For some time now, some of my on-line friends have advised me to provide a version of CassidySlangScam without the invective aimed at Cassidy and his supporters. In response to that advice, I am working on providing a glossary of the terms in Cassidy’s ludicrous book How The Irish Invented Slang with a short, simple and business-like explanation of why Cassidy’s version is wrong.
The word buck meaning a male animal or a party animal is very similar in sound and meaning to the Irish boc, with a similar set of meanings. Some scholars regard boc as being a borrowing from Old English, though there are similar words in other Celtic languages. However, whatever the relationship between the English word buck and the Irish word boc, there is no doubt that the English word buck goes back to a Middle English word bucke and then to an Old English word bucca. In other words, it has been in English for so long that it is very unlikely to be a borrowing from Irish, and it has cognates in other Germanic languages which make a direct Celtic origin improbable.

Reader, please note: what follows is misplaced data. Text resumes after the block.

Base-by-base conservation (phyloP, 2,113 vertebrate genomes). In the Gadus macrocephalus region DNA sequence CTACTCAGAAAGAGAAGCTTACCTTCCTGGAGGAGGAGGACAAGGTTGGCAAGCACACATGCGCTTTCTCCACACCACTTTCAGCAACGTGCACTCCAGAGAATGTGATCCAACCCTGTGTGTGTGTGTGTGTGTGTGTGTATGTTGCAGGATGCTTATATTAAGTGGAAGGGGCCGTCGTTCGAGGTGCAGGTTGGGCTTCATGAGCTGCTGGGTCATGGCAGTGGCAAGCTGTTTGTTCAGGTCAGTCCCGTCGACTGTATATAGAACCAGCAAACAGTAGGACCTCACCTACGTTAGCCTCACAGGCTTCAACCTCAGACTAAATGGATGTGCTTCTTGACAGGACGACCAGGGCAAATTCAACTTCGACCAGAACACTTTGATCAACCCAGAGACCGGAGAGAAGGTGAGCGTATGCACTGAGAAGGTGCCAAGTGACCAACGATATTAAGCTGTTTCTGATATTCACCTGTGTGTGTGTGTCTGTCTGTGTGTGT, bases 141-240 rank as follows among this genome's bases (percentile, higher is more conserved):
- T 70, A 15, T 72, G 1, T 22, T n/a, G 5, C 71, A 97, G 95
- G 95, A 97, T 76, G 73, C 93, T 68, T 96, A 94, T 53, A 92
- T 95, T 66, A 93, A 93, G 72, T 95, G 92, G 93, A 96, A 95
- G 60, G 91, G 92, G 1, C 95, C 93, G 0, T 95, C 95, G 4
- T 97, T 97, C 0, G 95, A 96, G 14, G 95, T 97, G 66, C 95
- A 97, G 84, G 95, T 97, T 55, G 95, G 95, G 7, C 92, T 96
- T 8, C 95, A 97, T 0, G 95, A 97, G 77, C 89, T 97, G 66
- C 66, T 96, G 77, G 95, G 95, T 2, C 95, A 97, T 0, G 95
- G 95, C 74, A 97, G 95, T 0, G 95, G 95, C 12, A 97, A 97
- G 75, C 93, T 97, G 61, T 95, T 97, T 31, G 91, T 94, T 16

Cassidy gets around these inconvenient facts by taking a quotation from MacBain’s Gaelic Etymological Dictionary of 1896 and misinterpreting it:
MacBain’s dictionary derives buck from boc, and the Gaelic languages, and thence to a Sanskrit root: “boc, a buck, Irish boc, he-goat, Old Irish bocc, Welsh bwch, Cornish boch, Breton bouch’h, bukko-s; Sanskrit bukka, goat.” (MacBain’s Gaelic Etymological Dictionary, 1896, .)
Just look again at the quotation given by Cassidy above. MacBain categorically does not derive buck from boc. He is deriving the modern Gaelic and Irish word boc from Old Irish and comparing this to a Sanskrit root. (Sanskrit is an ancient Indo-European language – it provides cognates of other Indo-European languages. It is not Proto-Indo-European and Celtic and Germanic languages do not derive their vocabulary or roots ‘from’ Sanskrit.) MacBain is not saying anything about the relationship between boc and buck beyond that buck is the English translation of boc. The clue’s in the name. MacBain’s dictionary is an etymological dictionary of Gaelic – it’s not about the etymology of English words.